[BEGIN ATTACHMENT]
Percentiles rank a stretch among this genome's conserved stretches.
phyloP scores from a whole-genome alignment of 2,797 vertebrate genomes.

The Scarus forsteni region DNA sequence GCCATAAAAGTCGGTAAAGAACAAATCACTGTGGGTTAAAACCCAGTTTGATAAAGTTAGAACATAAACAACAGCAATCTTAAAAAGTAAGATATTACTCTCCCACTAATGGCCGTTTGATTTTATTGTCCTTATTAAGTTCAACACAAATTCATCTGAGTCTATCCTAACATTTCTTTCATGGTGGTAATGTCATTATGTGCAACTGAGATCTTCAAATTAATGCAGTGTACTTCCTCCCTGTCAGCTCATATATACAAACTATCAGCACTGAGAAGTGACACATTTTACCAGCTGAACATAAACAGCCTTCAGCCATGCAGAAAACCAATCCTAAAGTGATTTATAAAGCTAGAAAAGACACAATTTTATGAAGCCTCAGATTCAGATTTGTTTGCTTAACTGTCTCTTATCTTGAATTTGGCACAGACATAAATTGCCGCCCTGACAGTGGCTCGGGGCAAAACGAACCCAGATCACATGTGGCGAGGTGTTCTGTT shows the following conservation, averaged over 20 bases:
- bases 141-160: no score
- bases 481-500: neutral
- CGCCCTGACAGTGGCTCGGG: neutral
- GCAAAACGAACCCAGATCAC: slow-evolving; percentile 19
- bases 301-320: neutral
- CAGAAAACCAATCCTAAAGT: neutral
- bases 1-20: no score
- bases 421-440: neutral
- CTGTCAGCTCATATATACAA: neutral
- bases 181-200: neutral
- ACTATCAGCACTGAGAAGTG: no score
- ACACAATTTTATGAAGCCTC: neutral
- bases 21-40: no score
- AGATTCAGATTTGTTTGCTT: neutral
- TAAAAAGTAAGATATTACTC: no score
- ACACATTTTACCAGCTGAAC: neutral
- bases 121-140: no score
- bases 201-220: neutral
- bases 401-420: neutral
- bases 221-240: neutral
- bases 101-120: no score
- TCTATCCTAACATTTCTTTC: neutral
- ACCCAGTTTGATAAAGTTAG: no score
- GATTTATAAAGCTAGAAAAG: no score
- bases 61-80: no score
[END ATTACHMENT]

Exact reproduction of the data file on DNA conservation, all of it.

Percentiles rank a stretch among this genome's conserved stretches.
phyloP scores from a whole-genome alignment of 2,797 vertebrate genomes.

The Scarus forsteni region DNA sequence GCCATAAAAGTCGGTAAAGAACAAATCACTGTGGGTTAAAACCCAGTTTGATAAAGTTAGAACATAAACAACAGCAATCTTAAAAAGTAAGATATTACTCTCCCACTAATGGCCGTTTGATTTTATTGTCCTTATTAAGTTCAACACAAATTCATCTGAGTCTATCCTAACATTTCTTTCATGGTGGTAATGTCATTATGTGCAACTGAGATCTTCAAATTAATGCAGTGTACTTCCTCCCTGTCAGCTCATATATACAAACTATCAGCACTGAGAAGTGACACATTTTACCAGCTGAACATAAACAGCCTTCAGCCATGCAGAAAACCAATCCTAAAGTGATTTATAAAGCTAGAAAAGACACAATTTTATGAAGCCTCAGATTCAGATTTGTTTGCTTAACTGTCTCTTATCTTGAATTTGGCACAGACATAAATTGCCGCCCTGACAGTGGCTCGGGGCAAAACGAACCCAGATCACATGTGGCGAGGTGTTCTGTT shows the following conservation, averaged over 20 bases:
- bases 141-160: no score
- bases 481-500: neutral
- CGCCCTGACAGTGGCTCGGG: neutral
- GCAAAACGAACCCAGATCAC: slow-evolving; percentile 19
- bases 301-320: neutral
- CAGAAAACCAATCCTAAAGT: neutral
- bases 1-20: no score
- bases 421-440: neutral
- CTGTCAGCTCATATATACAA: neutral
- bases 181-200: neutral
- ACTATCAGCACTGAGAAGTG: no score
- ACACAATTTTATGAAGCCTC: neutral
- bases 21-40: no score
- AGATTCAGATTTGTTTGCTT: neutral
- TAAAAAGTAAGATATTACTC: no score
- ACACATTTTACCAGCTGAAC: neutral
- bases 121-140: no score
- bases 201-220: neutral
- bases 401-420: neutral
- bases 221-240: neutral
- bases 101-120: no score
- TCTATCCTAACATTTCTTTC: neutral
- ACCCAGTTTGATAAAGTTAG: no score
- GATTTATAAAGCTAGAAAAG: no score
- bases 61-80: no score